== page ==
RANGERS FANS DEVASTATED AS STEVEN GERRARD QUITS IBROX

Above: Steven Gerrard urges his team on in a match at Ibrox Stadium. Picture by Bill Heaney

By Bill Heaney

Rangers fans will be devastated and Celtic supporters everywhere delighted that Aston Villa have appointed Steven Gerrard as their manager on a three-and-a-half-year deal, ending his three-year reign at Rangers.

The former Liverpool captain, 41, pictured right, leaves the Scottish champions Ibrox Stadium  having guided them to a first league title in 10 years last season.

Gerrard replaces Dean Smith, who was sacked by Villa on Sunday after a run of five successive defeats and joins a pool of star players, including Scotland captain John McGinn, grandson of Dumbarton man Jack McGinn, a former Celtic chairman, at the Birmingham club.

Aston Villa are 16th in the Premier League at present, just two points above the relegation zone which Gerrard is expected to extricate them from, despite them having just sold their top player Jack Grealish to Manchester City for £100 million.

“Aston Villa is a club with a rich history and tradition in English football and I am immensely proud to become its new head coach,” said Gerrard.

“In my conversations with [co-owners] Nassef [Sawiris], Wes [Edens] and the rest of the board, it was apparent how ambitious their plans are for the club and I am looking forward to helping them achieve their aims.”

Gerrard took his first steps in senior management with Scottish Premiership side Rangers in 2018, and leaves with them four points clear of rivals Celtic at the top of the table.

BBC Sport Scotland understands Villa have paid Rangers £4.5m in compensation to Aston Villa.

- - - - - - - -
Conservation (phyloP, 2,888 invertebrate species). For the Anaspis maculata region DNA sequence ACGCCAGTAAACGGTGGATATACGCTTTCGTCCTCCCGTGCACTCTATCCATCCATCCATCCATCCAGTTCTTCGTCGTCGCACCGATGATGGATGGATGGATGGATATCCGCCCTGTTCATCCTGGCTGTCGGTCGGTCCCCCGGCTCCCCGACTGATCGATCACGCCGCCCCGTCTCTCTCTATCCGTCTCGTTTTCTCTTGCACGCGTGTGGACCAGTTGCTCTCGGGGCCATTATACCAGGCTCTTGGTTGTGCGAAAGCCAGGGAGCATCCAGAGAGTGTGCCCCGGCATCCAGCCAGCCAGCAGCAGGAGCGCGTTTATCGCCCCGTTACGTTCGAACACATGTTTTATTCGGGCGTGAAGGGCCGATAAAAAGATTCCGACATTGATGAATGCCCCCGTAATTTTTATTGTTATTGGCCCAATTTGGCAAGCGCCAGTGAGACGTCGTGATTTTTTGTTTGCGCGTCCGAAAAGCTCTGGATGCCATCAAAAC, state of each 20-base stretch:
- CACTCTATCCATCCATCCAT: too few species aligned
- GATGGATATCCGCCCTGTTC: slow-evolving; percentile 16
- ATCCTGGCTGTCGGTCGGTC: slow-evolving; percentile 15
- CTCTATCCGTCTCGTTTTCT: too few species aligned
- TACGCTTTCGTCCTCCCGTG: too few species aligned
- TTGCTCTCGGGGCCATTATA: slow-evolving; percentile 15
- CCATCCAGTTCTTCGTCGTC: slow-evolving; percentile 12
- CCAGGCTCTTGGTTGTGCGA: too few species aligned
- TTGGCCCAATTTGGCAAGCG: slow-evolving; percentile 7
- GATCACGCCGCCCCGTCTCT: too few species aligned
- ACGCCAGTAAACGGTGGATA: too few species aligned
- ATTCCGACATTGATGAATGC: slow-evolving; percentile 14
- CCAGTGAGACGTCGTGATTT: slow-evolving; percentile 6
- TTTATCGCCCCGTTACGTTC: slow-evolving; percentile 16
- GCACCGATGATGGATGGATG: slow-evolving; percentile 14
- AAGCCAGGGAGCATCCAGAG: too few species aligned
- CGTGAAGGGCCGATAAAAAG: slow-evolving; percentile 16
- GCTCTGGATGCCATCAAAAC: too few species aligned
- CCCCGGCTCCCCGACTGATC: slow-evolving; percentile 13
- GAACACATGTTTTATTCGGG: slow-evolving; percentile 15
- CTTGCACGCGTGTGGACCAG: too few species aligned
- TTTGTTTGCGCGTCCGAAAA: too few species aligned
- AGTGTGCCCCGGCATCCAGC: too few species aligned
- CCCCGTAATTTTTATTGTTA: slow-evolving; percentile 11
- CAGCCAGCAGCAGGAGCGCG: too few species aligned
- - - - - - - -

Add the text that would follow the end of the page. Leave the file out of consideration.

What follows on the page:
“Steven and his backroom staff have ensured that the club is undoubtedly in a better place today than it was three-and-a-half years ago,” said Rangers sporting director Ross Wilson.

“We have shared a desire to move Rangers forward, to modernise our infrastructure and to make the club win again.

“There have been so many areas that we have moved forward, and there is still so much to be done, but I can’t stress enough how important it has been to have with us a first-team manager who shared a drive and desire to set standards and move the whole football operation forward.”

Gerrard played 710 times for Liverpool, winning nine trophies, and spent a season at MLS side LA Galaxy in 2015 before retiring as a player the following year.

He coached at Liverpool’s youth academy before managing the under-18 team during the 2017-18 season.

Gerrard is England’s fourth-most capped player with 114 international appearances, in which he scored 21 goals.

Gerrard joins a Villa side who have not collected a Premier League point since beating Manchester United on 25 September.

His first match in charge will be at home to Brighton after the international break, with matches against top four sides Manchester City, Liverpool and Chelsea among those to follow before the end of 2021.

He is well known to Villa chief executive Christian Purslow, who was previously managing director at Liverpool.

Under Dean Smith, Villa finished 11th in the Premier League last season but following talisman Jack Grealish’s move to Manchester City, results started to slip.

The club have picked up just 10 points from the first 11 games of the season – and are experiencing their worst losing run since January to February 2017 in the Championship.

Injuries to newcomers Danny Ings, a former Liverpool striker, and Leon Bailey, brought in following Grealish’s departure, have not helped Villa’s cause, with club record signing Emiliano Buendia also failing to impress since his arrival.